Representatives from several states urge passage of the Gun Violence Restraining Order Act (GVRO)

Ivana Venema-Nunez, Reporter

As we approach the midterm elections in November and just outside of four months from the Parkland shootings that occurred in February, politicians on both sides of the political divide hold very different outlooks on what needs to be done to prevent another attack on a U.S. school.

There is heated debate among citizens and it shows as more young people participate in ‘walk-outs’ as a form of protest.

The survivors of Marjory Stoneman Douglas High School, for example, have made an impact and are determined to keep at until there are tangible solutions.

Because of student activism, politicians like Marco Rubio (R-FL), have been put on the spot for receiving large donations from the National Rifle Association. Senator Rubio stated his thoughts on what he feels is appropriate in a recent CNN interview.

“I believe that in this country if you are 18 years of age you should not be able to buy a rifle and I will support a law that takes that right away. “ Rubio said.

Rubio has also reconsidered limiting the purchase of magazine-type weapons.

A new bill has been introduced to legislators in a few states like Connecticut, Washington, Oregon, Indiana, California and just recently Rhode Island.

The concept of the legislation would be a gun violence restraining order—in a similar vein to a restraining order for victims of domestic violence who fear for their safety.

Essentially, a person or law enforcement officer can ask for a firearm restraining order against a close family member or friend or an individual if one is afraid they may hurt themselves, or another person with a gun.

The California Courts government website states that the restraining order if it is temporary, will last until the court hearing (about 21 days), and if at the court hearing the judge grants the request it will then last one year.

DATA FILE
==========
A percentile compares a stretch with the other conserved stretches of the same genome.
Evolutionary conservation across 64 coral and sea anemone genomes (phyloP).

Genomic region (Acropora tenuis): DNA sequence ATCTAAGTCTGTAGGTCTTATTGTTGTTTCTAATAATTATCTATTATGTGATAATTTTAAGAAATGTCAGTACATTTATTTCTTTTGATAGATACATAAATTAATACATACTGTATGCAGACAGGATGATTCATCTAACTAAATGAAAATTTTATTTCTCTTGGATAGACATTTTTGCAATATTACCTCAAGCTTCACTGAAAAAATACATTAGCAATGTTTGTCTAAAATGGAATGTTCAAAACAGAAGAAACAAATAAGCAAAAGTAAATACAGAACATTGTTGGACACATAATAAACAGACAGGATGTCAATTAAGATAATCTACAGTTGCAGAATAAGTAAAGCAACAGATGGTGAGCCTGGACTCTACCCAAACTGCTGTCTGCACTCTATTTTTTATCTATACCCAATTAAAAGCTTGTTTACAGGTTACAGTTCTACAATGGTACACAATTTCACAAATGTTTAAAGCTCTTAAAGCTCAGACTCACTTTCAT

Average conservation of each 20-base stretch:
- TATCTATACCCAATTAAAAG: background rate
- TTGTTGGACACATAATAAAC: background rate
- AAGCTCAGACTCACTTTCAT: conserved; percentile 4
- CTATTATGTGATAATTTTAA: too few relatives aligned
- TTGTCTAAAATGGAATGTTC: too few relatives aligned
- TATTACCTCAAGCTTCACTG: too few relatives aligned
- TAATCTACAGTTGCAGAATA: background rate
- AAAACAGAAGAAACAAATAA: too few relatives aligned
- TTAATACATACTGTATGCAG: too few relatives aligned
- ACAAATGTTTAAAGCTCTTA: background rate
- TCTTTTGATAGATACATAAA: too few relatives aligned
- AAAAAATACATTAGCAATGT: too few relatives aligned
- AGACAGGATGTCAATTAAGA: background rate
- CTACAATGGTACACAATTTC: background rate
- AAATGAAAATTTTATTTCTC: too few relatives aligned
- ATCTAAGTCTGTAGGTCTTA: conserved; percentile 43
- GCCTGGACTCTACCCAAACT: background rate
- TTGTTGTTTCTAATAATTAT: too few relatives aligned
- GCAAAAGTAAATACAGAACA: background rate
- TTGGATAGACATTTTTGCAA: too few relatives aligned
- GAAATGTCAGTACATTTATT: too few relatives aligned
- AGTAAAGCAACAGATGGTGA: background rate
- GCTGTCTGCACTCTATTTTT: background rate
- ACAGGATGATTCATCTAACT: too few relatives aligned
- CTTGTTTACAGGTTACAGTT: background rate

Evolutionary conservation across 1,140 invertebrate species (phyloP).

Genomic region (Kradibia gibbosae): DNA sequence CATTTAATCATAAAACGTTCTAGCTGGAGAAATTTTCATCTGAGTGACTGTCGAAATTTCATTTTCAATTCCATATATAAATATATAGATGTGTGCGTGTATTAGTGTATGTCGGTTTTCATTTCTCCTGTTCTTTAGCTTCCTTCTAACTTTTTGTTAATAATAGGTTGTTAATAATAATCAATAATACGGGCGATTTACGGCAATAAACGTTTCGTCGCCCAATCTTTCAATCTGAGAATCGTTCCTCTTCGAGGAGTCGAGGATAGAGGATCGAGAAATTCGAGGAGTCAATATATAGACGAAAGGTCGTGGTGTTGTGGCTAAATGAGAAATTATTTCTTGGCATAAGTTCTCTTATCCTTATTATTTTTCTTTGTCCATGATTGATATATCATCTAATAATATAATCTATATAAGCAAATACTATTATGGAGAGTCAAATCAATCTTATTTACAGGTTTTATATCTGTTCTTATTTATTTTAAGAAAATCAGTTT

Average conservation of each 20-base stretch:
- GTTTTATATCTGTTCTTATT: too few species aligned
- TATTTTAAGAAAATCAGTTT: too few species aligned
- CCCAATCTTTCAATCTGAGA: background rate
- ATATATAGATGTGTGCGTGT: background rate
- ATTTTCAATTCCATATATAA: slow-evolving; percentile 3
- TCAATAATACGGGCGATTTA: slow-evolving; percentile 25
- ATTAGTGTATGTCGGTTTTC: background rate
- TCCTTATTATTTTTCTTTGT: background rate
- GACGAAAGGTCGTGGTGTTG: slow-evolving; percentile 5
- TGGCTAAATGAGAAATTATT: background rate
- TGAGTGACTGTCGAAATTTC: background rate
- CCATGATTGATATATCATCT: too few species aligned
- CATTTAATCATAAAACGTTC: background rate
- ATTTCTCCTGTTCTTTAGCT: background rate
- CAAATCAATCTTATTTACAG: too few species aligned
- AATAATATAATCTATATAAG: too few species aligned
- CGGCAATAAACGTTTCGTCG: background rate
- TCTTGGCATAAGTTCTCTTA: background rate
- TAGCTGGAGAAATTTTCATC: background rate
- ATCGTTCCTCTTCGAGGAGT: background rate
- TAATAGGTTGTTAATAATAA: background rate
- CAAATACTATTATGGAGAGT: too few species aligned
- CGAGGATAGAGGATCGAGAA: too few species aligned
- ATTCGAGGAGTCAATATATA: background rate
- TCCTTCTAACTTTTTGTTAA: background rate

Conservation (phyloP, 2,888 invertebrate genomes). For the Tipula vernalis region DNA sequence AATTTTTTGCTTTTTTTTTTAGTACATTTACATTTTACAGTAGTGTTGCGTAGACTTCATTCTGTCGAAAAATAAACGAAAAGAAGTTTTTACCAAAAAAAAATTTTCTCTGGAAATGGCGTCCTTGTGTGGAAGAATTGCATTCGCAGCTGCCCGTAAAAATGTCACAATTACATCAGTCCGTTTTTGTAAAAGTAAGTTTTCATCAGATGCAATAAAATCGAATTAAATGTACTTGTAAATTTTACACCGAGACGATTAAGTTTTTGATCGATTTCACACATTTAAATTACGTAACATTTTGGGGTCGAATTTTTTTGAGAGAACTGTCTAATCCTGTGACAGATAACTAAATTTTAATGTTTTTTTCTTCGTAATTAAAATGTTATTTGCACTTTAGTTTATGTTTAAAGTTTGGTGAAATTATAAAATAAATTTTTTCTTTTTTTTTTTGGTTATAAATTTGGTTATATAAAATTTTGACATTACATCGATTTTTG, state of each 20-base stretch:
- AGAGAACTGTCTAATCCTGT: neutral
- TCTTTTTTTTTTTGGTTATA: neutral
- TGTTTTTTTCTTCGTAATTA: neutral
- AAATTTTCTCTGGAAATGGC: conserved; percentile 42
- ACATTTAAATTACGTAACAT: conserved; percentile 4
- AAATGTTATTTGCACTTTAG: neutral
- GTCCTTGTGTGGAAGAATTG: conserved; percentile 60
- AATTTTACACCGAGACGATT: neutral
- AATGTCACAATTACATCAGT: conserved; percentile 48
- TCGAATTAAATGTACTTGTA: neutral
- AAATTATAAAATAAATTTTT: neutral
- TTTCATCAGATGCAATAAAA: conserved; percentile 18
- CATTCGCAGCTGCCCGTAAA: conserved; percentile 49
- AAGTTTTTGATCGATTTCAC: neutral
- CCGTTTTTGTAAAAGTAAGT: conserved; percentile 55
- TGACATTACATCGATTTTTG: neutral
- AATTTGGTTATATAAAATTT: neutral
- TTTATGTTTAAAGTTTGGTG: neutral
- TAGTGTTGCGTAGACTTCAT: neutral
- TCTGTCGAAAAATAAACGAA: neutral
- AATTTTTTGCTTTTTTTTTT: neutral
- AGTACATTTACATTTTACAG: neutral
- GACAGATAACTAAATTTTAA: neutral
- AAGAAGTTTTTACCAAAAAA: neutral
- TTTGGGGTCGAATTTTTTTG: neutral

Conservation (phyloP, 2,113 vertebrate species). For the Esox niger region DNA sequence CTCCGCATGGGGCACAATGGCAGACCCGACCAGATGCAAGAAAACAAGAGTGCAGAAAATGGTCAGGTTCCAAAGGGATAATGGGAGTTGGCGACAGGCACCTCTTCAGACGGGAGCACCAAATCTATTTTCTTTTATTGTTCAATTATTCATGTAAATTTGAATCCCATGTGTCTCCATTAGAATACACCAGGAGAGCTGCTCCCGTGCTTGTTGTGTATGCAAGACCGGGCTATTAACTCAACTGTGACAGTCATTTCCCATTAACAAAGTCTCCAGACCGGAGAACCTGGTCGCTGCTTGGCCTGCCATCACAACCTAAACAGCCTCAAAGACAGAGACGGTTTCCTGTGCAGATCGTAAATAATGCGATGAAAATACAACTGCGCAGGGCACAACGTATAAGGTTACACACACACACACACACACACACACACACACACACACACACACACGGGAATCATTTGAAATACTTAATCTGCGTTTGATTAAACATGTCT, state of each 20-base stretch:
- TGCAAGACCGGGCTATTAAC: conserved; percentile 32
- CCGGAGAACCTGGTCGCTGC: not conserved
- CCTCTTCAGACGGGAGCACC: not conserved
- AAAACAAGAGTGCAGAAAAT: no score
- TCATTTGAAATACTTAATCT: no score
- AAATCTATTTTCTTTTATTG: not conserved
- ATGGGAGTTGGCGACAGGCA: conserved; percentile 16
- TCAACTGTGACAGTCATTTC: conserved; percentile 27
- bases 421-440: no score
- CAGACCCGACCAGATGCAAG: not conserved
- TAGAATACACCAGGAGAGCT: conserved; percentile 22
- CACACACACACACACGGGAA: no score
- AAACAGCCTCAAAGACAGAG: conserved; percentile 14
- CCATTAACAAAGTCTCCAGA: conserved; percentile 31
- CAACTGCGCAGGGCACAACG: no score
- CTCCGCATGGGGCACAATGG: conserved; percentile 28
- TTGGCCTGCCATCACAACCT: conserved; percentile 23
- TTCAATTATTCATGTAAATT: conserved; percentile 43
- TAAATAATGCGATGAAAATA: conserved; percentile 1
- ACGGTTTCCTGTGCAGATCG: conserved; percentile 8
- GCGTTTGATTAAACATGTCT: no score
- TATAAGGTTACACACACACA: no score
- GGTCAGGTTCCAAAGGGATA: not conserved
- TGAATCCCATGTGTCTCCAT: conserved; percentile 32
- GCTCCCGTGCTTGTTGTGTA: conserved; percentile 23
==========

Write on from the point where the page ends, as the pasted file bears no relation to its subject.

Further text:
This order can be renewed for additional one-year periods.

While many see the passage of this measure in California as largely successful it is being met with heavy opposition,

It is reported that because Florida does not have a “red flag” law, law enforcement couldn’t legally seize weapons based on reports.

Supporters of H.R. 2598 bill purport that based on the numerous counts of mass shootings in the last six months this bill will be a “light” approach to control.

“We are once again reminded that we have a responsibility to act in Congress to change things. We owe these families more than just our thoughts and prayers,” House lead sponsor California Representative Salud Carbajal (D-CA24) said in a press release.

Most Democrats support this bill and are awaiting the votes from the House and Senate.

The opposition views the bill as the removal of due process rights and in doing so violates the Second Amendment.

“The accused will not be afforded the chance to appear in court to defend themselves against allegations when the ERPO is issued. These orders may be issued without any allegations of criminal behaviour,” according to the NRA Institute for Legislative Action.